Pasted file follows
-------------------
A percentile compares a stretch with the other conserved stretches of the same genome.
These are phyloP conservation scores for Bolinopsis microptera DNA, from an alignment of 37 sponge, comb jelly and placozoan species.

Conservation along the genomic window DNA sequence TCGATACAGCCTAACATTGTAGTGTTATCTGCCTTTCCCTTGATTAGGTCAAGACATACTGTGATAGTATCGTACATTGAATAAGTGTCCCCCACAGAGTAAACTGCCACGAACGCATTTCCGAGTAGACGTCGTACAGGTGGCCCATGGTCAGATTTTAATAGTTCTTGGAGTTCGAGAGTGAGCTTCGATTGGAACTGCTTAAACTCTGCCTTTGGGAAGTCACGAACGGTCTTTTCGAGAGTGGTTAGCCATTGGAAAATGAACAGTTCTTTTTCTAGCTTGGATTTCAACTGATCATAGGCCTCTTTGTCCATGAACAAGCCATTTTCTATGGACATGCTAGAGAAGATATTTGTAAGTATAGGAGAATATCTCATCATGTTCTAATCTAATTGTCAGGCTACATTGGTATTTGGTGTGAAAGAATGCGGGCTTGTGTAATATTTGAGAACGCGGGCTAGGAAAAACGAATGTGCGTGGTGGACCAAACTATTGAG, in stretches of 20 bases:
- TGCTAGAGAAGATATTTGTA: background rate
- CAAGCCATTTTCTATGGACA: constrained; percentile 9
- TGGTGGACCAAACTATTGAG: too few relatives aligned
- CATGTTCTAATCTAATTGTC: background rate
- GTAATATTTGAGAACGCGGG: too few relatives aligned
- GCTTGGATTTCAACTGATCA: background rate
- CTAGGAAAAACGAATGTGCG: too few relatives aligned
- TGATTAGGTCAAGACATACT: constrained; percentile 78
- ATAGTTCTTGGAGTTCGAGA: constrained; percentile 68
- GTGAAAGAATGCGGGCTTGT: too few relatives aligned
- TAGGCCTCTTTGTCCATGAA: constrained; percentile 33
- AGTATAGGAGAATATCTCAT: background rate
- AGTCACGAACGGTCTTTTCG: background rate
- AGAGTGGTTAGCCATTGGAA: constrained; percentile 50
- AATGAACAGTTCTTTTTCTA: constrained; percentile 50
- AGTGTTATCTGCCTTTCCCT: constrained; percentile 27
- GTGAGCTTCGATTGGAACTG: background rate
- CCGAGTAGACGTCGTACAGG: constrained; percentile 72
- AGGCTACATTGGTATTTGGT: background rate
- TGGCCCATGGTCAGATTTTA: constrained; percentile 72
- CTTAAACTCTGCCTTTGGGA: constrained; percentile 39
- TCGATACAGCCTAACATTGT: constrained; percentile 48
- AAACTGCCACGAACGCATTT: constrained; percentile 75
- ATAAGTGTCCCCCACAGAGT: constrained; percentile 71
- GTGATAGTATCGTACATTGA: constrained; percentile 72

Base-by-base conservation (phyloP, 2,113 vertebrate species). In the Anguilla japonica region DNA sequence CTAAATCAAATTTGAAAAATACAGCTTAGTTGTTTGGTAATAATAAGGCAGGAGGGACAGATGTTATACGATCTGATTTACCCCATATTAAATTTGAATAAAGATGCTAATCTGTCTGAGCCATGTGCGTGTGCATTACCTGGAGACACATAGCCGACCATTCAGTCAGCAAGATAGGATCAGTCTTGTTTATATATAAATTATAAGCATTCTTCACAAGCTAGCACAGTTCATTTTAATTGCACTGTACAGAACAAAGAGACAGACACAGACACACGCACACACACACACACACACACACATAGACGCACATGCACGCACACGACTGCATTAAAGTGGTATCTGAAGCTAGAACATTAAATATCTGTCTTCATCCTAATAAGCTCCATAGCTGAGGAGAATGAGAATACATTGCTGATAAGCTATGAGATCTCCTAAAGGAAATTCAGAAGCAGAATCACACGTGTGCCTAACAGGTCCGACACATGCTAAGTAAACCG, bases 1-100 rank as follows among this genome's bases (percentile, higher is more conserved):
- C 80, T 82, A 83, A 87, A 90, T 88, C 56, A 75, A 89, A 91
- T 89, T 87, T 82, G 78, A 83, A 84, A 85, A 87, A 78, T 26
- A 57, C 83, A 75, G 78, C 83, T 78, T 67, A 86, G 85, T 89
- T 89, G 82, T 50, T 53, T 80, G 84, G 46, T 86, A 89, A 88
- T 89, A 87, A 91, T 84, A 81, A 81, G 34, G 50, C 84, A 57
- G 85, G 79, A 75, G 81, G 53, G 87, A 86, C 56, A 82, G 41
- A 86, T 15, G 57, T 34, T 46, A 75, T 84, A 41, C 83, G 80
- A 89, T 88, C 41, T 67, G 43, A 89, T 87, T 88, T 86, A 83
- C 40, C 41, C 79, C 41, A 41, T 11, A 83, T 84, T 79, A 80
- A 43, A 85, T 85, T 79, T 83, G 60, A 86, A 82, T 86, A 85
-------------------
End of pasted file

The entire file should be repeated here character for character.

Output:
A percentile compares a stretch with the other conserved stretches of the same genome.
These are phyloP conservation scores for Bolinopsis microptera DNA, from an alignment of 37 sponge, comb jelly and placozoan species.

Conservation along the genomic window DNA sequence TCGATACAGCCTAACATTGTAGTGTTATCTGCCTTTCCCTTGATTAGGTCAAGACATACTGTGATAGTATCGTACATTGAATAAGTGTCCCCCACAGAGTAAACTGCCACGAACGCATTTCCGAGTAGACGTCGTACAGGTGGCCCATGGTCAGATTTTAATAGTTCTTGGAGTTCGAGAGTGAGCTTCGATTGGAACTGCTTAAACTCTGCCTTTGGGAAGTCACGAACGGTCTTTTCGAGAGTGGTTAGCCATTGGAAAATGAACAGTTCTTTTTCTAGCTTGGATTTCAACTGATCATAGGCCTCTTTGTCCATGAACAAGCCATTTTCTATGGACATGCTAGAGAAGATATTTGTAAGTATAGGAGAATATCTCATCATGTTCTAATCTAATTGTCAGGCTACATTGGTATTTGGTGTGAAAGAATGCGGGCTTGTGTAATATTTGAGAACGCGGGCTAGGAAAAACGAATGTGCGTGGTGGACCAAACTATTGAG, in stretches of 20 bases:
- TGCTAGAGAAGATATTTGTA: background rate
- CAAGCCATTTTCTATGGACA: constrained; percentile 9
- TGGTGGACCAAACTATTGAG: too few relatives aligned
- CATGTTCTAATCTAATTGTC: background rate
- GTAATATTTGAGAACGCGGG: too few relatives aligned
- GCTTGGATTTCAACTGATCA: background rate
- CTAGGAAAAACGAATGTGCG: too few relatives aligned
- TGATTAGGTCAAGACATACT: constrained; percentile 78
- ATAGTTCTTGGAGTTCGAGA: constrained; percentile 68
- GTGAAAGAATGCGGGCTTGT: too few relatives aligned
- TAGGCCTCTTTGTCCATGAA: constrained; percentile 33
- AGTATAGGAGAATATCTCAT: background rate
- AGTCACGAACGGTCTTTTCG: background rate
- AGAGTGGTTAGCCATTGGAA: constrained; percentile 50
- AATGAACAGTTCTTTTTCTA: constrained; percentile 50
- AGTGTTATCTGCCTTTCCCT: constrained; percentile 27
- GTGAGCTTCGATTGGAACTG: background rate
- CCGAGTAGACGTCGTACAGG: constrained; percentile 72
- AGGCTACATTGGTATTTGGT: background rate
- TGGCCCATGGTCAGATTTTA: constrained; percentile 72
- CTTAAACTCTGCCTTTGGGA: constrained; percentile 39
- TCGATACAGCCTAACATTGT: constrained; percentile 48
- AAACTGCCACGAACGCATTT: constrained; percentile 75
- ATAAGTGTCCCCCACAGAGT: constrained; percentile 71
- GTGATAGTATCGTACATTGA: constrained; percentile 72

Base-by-base conservation (phyloP, 2,113 vertebrate species). In the Anguilla japonica region DNA sequence CTAAATCAAATTTGAAAAATACAGCTTAGTTGTTTGGTAATAATAAGGCAGGAGGGACAGATGTTATACGATCTGATTTACCCCATATTAAATTTGAATAAAGATGCTAATCTGTCTGAGCCATGTGCGTGTGCATTACCTGGAGACACATAGCCGACCATTCAGTCAGCAAGATAGGATCAGTCTTGTTTATATATAAATTATAAGCATTCTTCACAAGCTAGCACAGTTCATTTTAATTGCACTGTACAGAACAAAGAGACAGACACAGACACACGCACACACACACACACACACACACATAGACGCACATGCACGCACACGACTGCATTAAAGTGGTATCTGAAGCTAGAACATTAAATATCTGTCTTCATCCTAATAAGCTCCATAGCTGAGGAGAATGAGAATACATTGCTGATAAGCTATGAGATCTCCTAAAGGAAATTCAGAAGCAGAATCACACGTGTGCCTAACAGGTCCGACACATGCTAAGTAAACCG, bases 1-100 rank as follows among this genome's bases (percentile, higher is more conserved):
- C 80, T 82, A 83, A 87, A 90, T 88, C 56, A 75, A 89, A 91
- T 89, T 87, T 82, G 78, A 83, A 84, A 85, A 87, A 78, T 26
- A 57, C 83, A 75, G 78, C 83, T 78, T 67, A 86, G 85, T 89
- T 89, G 82, T 50, T 53, T 80, G 84, G 46, T 86, A 89, A 88
- T 89, A 87, A 91, T 84, A 81, A 81, G 34, G 50, C 84, A 57
- G 85, G 79, A 75, G 81, G 53, G 87, A 86, C 56, A 82, G 41
- A 86, T 15, G 57, T 34, T 46, A 75, T 84, A 41, C 83, G 80
- A 89, T 88, C 41, T 67, G 43, A 89, T 87, T 88, T 86, A 83
- C 40, C 41, C 79, C 41, A 41, T 11, A 83, T 84, T 79, A 80
- A 43, A 85, T 85, T 79, T 83, G 60, A 86, A 82, T 86, A 85